I'm not sure if the following is true, but I would hope it is with the regularity properties of $\mu$.

Let $X$ be a locally compact Hausdorff space with $\mu$ a nonzero Radon measure on $X$. Then given any $\alpha \in (0,\mu(X))$, there exists measurable $E \subset X$ with $\mu(E)=\alpha$.

My idea was to define something like $\Lambda = \{A \subset X \: | \: \text{$A$ measurable and $\mu(A) \leq \alpha$}\}$ and try to use sequences in $\Lambda$ or even Zorn's lemma to get such a thing (Zorn's lemma seems harder to use as measurability only plays nice with countable unions).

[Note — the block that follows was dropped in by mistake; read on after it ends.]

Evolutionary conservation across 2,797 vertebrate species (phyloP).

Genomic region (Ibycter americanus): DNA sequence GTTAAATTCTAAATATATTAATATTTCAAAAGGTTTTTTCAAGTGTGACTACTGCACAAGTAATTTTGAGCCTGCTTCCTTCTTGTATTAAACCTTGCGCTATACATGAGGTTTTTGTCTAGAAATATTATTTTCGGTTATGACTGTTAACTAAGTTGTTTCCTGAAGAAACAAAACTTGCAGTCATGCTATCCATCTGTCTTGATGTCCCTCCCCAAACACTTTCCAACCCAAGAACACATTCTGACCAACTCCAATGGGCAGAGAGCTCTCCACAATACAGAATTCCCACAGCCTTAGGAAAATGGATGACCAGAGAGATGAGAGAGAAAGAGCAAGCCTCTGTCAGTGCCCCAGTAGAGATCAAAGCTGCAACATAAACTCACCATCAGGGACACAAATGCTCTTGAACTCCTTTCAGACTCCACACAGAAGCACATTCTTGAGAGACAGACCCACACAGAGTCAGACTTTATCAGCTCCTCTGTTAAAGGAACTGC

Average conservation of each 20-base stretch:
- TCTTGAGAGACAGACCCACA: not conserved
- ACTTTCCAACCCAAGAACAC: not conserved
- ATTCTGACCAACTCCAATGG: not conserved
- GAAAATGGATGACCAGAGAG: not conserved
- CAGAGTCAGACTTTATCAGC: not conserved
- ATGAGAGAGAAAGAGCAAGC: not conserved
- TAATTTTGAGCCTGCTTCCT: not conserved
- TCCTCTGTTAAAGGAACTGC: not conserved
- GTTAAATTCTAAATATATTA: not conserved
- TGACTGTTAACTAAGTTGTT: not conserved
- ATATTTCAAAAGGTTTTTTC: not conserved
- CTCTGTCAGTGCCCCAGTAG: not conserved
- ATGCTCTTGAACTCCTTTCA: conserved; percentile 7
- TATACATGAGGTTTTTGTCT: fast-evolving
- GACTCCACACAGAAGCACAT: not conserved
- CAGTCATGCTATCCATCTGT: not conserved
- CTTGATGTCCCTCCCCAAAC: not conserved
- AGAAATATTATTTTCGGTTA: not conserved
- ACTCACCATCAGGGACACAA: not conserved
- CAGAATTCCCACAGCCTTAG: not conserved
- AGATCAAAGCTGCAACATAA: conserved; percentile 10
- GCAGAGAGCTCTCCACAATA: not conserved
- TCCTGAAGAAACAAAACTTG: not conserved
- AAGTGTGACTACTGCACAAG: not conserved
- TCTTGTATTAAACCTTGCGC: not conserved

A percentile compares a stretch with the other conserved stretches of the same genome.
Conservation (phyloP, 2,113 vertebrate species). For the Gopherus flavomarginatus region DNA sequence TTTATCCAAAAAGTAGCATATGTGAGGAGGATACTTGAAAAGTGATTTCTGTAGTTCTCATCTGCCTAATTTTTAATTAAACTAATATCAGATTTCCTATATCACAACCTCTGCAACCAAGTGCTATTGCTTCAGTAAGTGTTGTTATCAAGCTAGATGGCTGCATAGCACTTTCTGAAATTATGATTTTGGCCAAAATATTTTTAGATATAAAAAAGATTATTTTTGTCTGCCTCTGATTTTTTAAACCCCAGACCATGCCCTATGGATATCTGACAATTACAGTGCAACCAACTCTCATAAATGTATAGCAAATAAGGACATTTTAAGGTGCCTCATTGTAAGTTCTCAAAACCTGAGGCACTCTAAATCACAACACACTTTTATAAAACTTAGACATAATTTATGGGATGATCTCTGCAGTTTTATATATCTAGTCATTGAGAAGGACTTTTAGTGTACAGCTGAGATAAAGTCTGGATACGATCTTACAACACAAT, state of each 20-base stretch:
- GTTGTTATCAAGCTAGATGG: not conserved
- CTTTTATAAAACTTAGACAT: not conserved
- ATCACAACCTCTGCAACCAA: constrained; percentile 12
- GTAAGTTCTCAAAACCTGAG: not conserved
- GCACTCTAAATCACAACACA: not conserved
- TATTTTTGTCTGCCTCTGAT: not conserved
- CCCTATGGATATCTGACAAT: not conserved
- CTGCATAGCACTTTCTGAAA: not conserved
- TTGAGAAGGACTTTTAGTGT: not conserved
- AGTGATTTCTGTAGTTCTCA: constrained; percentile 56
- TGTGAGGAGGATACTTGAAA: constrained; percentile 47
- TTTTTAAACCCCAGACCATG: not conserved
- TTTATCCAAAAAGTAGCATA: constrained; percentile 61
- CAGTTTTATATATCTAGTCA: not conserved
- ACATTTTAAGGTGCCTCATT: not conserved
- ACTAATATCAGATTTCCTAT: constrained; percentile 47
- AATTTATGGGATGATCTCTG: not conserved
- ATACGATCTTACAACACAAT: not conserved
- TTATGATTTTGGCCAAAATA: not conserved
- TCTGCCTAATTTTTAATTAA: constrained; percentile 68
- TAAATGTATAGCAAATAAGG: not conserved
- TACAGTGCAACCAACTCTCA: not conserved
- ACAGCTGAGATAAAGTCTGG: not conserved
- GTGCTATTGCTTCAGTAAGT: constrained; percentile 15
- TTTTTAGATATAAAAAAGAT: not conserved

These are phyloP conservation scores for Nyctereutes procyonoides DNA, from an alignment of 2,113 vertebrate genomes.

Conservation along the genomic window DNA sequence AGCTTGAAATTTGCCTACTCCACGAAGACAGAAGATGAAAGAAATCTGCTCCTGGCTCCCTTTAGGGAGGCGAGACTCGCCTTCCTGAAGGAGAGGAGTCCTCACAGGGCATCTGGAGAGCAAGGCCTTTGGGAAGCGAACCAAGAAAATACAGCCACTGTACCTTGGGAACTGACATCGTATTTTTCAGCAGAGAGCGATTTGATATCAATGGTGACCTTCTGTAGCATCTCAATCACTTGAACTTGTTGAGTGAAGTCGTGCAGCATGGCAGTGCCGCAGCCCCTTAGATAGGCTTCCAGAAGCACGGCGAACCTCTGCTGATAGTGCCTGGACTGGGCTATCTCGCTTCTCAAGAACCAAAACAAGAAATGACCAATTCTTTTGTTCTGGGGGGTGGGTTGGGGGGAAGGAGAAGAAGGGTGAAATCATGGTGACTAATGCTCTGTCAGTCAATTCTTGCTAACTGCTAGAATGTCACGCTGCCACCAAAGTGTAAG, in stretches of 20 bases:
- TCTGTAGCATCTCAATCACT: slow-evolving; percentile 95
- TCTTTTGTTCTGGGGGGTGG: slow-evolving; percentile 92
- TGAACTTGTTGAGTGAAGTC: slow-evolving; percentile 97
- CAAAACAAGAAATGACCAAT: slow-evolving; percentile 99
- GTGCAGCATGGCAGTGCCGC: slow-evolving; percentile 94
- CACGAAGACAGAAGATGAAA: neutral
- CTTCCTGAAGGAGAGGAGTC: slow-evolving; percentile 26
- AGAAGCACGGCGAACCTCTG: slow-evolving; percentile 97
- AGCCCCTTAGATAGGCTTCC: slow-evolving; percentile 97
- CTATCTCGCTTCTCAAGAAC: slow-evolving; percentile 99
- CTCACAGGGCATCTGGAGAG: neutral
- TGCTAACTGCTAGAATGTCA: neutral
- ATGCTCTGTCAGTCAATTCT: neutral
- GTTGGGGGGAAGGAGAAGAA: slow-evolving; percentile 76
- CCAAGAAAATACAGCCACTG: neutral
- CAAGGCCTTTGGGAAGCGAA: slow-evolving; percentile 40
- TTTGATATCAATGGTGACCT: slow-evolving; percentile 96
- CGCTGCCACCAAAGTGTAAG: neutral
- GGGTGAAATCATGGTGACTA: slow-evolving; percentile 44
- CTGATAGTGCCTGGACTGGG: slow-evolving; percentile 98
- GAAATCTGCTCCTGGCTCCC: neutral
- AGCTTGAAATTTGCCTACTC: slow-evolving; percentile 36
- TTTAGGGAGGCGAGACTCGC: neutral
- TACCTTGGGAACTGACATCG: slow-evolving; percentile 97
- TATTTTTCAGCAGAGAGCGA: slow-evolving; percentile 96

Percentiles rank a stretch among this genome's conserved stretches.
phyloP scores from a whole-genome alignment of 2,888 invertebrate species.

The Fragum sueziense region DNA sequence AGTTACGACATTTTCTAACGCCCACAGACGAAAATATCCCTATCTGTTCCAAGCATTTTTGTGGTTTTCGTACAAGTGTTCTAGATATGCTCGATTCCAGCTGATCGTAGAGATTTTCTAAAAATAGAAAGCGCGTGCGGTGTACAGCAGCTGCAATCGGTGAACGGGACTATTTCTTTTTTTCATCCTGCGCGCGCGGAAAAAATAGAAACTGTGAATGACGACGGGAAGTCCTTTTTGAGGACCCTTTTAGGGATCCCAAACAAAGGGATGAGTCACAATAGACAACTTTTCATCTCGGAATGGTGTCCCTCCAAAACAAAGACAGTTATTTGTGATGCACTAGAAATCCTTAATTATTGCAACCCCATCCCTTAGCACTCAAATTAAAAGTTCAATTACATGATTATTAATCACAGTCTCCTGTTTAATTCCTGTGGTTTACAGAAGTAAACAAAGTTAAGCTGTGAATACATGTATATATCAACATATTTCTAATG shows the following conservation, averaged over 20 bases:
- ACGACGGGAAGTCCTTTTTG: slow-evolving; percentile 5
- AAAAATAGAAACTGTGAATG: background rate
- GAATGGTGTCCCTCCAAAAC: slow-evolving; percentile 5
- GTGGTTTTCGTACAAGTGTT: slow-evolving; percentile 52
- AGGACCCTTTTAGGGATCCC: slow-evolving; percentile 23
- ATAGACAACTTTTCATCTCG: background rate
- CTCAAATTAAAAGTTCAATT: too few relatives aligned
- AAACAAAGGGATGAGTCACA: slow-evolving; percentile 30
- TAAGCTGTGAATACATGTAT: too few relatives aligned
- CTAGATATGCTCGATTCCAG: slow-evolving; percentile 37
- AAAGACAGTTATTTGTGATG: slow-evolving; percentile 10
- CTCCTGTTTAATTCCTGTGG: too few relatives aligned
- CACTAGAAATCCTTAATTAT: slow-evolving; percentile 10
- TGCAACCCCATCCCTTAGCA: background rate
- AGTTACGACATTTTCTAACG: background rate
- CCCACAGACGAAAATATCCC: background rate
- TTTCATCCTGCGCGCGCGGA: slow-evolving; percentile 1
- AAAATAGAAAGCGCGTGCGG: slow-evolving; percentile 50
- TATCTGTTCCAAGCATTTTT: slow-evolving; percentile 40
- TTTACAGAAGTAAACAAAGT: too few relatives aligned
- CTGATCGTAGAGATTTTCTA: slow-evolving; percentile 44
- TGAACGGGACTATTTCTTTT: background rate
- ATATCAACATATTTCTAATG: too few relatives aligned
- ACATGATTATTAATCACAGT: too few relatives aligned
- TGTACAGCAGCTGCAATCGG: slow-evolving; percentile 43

However I'm kind of stumped on how to actually go about showing this. I know that for $X = \mathbb{R}$ and $\mu=m$, you can do this trivially.


1 Answer 1


Let $X=\{1,2\}$ with the usual metric. This is a compact Hausdorff space. Let $\mu$ be the uniform measure on $X$. Then $0<\frac 1 3 <1=\mu (X)$ but there is no set $E$ with $\mu (E)=\frac 1 3$.

The conclusion is true for non-atomic measures and this is a standard theorem for such measures.

Ref.: https://en.wikipedia.org/wiki/Atom_(measure_theory)


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